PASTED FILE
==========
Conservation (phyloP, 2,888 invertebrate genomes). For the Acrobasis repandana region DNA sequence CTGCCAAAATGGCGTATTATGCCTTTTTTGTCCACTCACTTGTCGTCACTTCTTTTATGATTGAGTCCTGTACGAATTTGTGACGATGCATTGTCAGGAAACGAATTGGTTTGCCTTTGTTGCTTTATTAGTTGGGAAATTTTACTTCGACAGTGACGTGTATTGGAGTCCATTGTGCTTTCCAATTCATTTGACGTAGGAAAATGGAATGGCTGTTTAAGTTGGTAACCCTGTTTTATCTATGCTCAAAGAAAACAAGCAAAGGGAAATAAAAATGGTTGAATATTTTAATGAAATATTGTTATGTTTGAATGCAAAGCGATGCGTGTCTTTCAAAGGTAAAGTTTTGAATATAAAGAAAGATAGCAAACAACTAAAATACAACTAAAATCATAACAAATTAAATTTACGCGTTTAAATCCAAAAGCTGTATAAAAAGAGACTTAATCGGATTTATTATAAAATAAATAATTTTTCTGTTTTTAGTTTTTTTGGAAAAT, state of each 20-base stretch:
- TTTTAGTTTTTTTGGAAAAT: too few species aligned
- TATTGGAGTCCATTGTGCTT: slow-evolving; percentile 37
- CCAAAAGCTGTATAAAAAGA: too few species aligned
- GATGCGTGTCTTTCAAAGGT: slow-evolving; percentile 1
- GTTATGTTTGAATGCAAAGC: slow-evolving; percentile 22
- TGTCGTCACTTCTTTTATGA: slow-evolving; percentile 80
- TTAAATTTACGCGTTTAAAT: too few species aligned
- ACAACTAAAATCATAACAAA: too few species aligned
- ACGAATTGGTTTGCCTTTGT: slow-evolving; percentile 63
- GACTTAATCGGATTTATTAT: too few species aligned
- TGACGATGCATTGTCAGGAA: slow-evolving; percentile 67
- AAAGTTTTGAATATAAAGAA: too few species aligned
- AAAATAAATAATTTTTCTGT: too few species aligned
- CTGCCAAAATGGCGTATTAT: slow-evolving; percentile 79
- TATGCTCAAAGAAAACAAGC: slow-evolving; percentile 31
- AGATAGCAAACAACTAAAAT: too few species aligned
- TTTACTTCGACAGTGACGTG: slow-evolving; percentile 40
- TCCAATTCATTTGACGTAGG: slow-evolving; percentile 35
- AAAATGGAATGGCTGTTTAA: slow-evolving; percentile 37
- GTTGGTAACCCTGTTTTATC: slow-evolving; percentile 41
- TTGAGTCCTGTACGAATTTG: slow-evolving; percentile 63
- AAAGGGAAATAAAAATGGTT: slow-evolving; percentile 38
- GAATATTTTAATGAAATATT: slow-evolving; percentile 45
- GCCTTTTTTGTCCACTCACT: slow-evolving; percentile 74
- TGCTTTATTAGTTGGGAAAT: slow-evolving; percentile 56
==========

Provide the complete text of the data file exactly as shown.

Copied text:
Conservation (phyloP, 2,888 invertebrate genomes). For the Acrobasis repandana region DNA sequence CTGCCAAAATGGCGTATTATGCCTTTTTTGTCCACTCACTTGTCGTCACTTCTTTTATGATTGAGTCCTGTACGAATTTGTGACGATGCATTGTCAGGAAACGAATTGGTTTGCCTTTGTTGCTTTATTAGTTGGGAAATTTTACTTCGACAGTGACGTGTATTGGAGTCCATTGTGCTTTCCAATTCATTTGACGTAGGAAAATGGAATGGCTGTTTAAGTTGGTAACCCTGTTTTATCTATGCTCAAAGAAAACAAGCAAAGGGAAATAAAAATGGTTGAATATTTTAATGAAATATTGTTATGTTTGAATGCAAAGCGATGCGTGTCTTTCAAAGGTAAAGTTTTGAATATAAAGAAAGATAGCAAACAACTAAAATACAACTAAAATCATAACAAATTAAATTTACGCGTTTAAATCCAAAAGCTGTATAAAAAGAGACTTAATCGGATTTATTATAAAATAAATAATTTTTCTGTTTTTAGTTTTTTTGGAAAAT, state of each 20-base stretch:
- TTTTAGTTTTTTTGGAAAAT: too few species aligned
- TATTGGAGTCCATTGTGCTT: slow-evolving; percentile 37
- CCAAAAGCTGTATAAAAAGA: too few species aligned
- GATGCGTGTCTTTCAAAGGT: slow-evolving; percentile 1
- GTTATGTTTGAATGCAAAGC: slow-evolving; percentile 22
- TGTCGTCACTTCTTTTATGA: slow-evolving; percentile 80
- TTAAATTTACGCGTTTAAAT: too few species aligned
- ACAACTAAAATCATAACAAA: too few species aligned
- ACGAATTGGTTTGCCTTTGT: slow-evolving; percentile 63
- GACTTAATCGGATTTATTAT: too few species aligned
- TGACGATGCATTGTCAGGAA: slow-evolving; percentile 67
- AAAGTTTTGAATATAAAGAA: too few species aligned
- AAAATAAATAATTTTTCTGT: too few species aligned
- CTGCCAAAATGGCGTATTAT: slow-evolving; percentile 79
- TATGCTCAAAGAAAACAAGC: slow-evolving; percentile 31
- AGATAGCAAACAACTAAAAT: too few species aligned
- TTTACTTCGACAGTGACGTG: slow-evolving; percentile 40
- TCCAATTCATTTGACGTAGG: slow-evolving; percentile 35
- AAAATGGAATGGCTGTTTAA: slow-evolving; percentile 37
- GTTGGTAACCCTGTTTTATC: slow-evolving; percentile 41
- TTGAGTCCTGTACGAATTTG: slow-evolving; percentile 63
- AAAGGGAAATAAAAATGGTT: slow-evolving; percentile 38
- GAATATTTTAATGAAATATT: slow-evolving; percentile 45
- GCCTTTTTTGTCCACTCACT: slow-evolving; percentile 74
- TGCTTTATTAGTTGGGAAAT: slow-evolving; percentile 56